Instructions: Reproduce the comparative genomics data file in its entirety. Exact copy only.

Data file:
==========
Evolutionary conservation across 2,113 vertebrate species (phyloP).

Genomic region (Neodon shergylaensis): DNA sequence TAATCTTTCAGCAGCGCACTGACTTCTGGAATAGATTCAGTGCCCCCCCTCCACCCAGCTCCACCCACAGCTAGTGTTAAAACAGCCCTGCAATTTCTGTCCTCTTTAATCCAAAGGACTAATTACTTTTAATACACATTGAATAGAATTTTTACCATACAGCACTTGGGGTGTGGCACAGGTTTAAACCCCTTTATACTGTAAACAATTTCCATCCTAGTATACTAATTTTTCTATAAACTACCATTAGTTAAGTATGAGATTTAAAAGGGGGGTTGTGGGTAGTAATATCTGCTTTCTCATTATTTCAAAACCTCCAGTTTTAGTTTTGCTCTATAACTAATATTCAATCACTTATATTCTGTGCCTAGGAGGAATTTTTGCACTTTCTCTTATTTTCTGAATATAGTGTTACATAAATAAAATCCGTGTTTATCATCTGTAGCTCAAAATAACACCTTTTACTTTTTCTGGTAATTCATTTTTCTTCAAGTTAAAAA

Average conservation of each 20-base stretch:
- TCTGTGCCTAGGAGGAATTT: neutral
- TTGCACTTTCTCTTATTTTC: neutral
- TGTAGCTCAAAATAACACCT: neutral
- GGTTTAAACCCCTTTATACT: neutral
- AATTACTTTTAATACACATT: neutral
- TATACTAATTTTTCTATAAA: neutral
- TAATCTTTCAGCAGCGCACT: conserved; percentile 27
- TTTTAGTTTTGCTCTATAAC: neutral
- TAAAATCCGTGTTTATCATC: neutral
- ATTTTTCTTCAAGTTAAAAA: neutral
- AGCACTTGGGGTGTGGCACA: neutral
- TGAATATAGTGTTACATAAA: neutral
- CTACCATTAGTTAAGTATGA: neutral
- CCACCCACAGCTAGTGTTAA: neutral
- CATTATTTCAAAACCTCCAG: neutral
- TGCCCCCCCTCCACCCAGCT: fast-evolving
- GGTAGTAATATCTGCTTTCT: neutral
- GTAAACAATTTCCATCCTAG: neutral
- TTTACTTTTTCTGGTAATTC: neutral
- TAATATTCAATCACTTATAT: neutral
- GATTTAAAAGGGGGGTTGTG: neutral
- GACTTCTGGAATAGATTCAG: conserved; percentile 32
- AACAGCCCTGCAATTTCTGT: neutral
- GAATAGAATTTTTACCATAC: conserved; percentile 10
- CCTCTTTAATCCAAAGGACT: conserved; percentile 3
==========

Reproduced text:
Evolutionary conservation across 2,113 vertebrate species (phyloP).

Genomic region (Neodon shergylaensis): DNA sequence TAATCTTTCAGCAGCGCACTGACTTCTGGAATAGATTCAGTGCCCCCCCTCCACCCAGCTCCACCCACAGCTAGTGTTAAAACAGCCCTGCAATTTCTGTCCTCTTTAATCCAAAGGACTAATTACTTTTAATACACATTGAATAGAATTTTTACCATACAGCACTTGGGGTGTGGCACAGGTTTAAACCCCTTTATACTGTAAACAATTTCCATCCTAGTATACTAATTTTTCTATAAACTACCATTAGTTAAGTATGAGATTTAAAAGGGGGGTTGTGGGTAGTAATATCTGCTTTCTCATTATTTCAAAACCTCCAGTTTTAGTTTTGCTCTATAACTAATATTCAATCACTTATATTCTGTGCCTAGGAGGAATTTTTGCACTTTCTCTTATTTTCTGAATATAGTGTTACATAAATAAAATCCGTGTTTATCATCTGTAGCTCAAAATAACACCTTTTACTTTTTCTGGTAATTCATTTTTCTTCAAGTTAAAAA

Average conservation of each 20-base stretch:
- TCTGTGCCTAGGAGGAATTT: neutral
- TTGCACTTTCTCTTATTTTC: neutral
- TGTAGCTCAAAATAACACCT: neutral
- GGTTTAAACCCCTTTATACT: neutral
- AATTACTTTTAATACACATT: neutral
- TATACTAATTTTTCTATAAA: neutral
- TAATCTTTCAGCAGCGCACT: conserved; percentile 27
- TTTTAGTTTTGCTCTATAAC: neutral
- TAAAATCCGTGTTTATCATC: neutral
- ATTTTTCTTCAAGTTAAAAA: neutral
- AGCACTTGGGGTGTGGCACA: neutral
- TGAATATAGTGTTACATAAA: neutral
- CTACCATTAGTTAAGTATGA: neutral
- CCACCCACAGCTAGTGTTAA: neutral
- CATTATTTCAAAACCTCCAG: neutral
- TGCCCCCCCTCCACCCAGCT: fast-evolving
- GGTAGTAATATCTGCTTTCT: neutral
- GTAAACAATTTCCATCCTAG: neutral
- TTTACTTTTTCTGGTAATTC: neutral
- TAATATTCAATCACTTATAT: neutral
- GATTTAAAAGGGGGGTTGTG: neutral
- GACTTCTGGAATAGATTCAG: conserved; percentile 32
- AACAGCCCTGCAATTTCTGT: neutral
- GAATAGAATTTTTACCATAC: conserved; percentile 10
- CCTCTTTAATCCAAAGGACT: conserved; percentile 3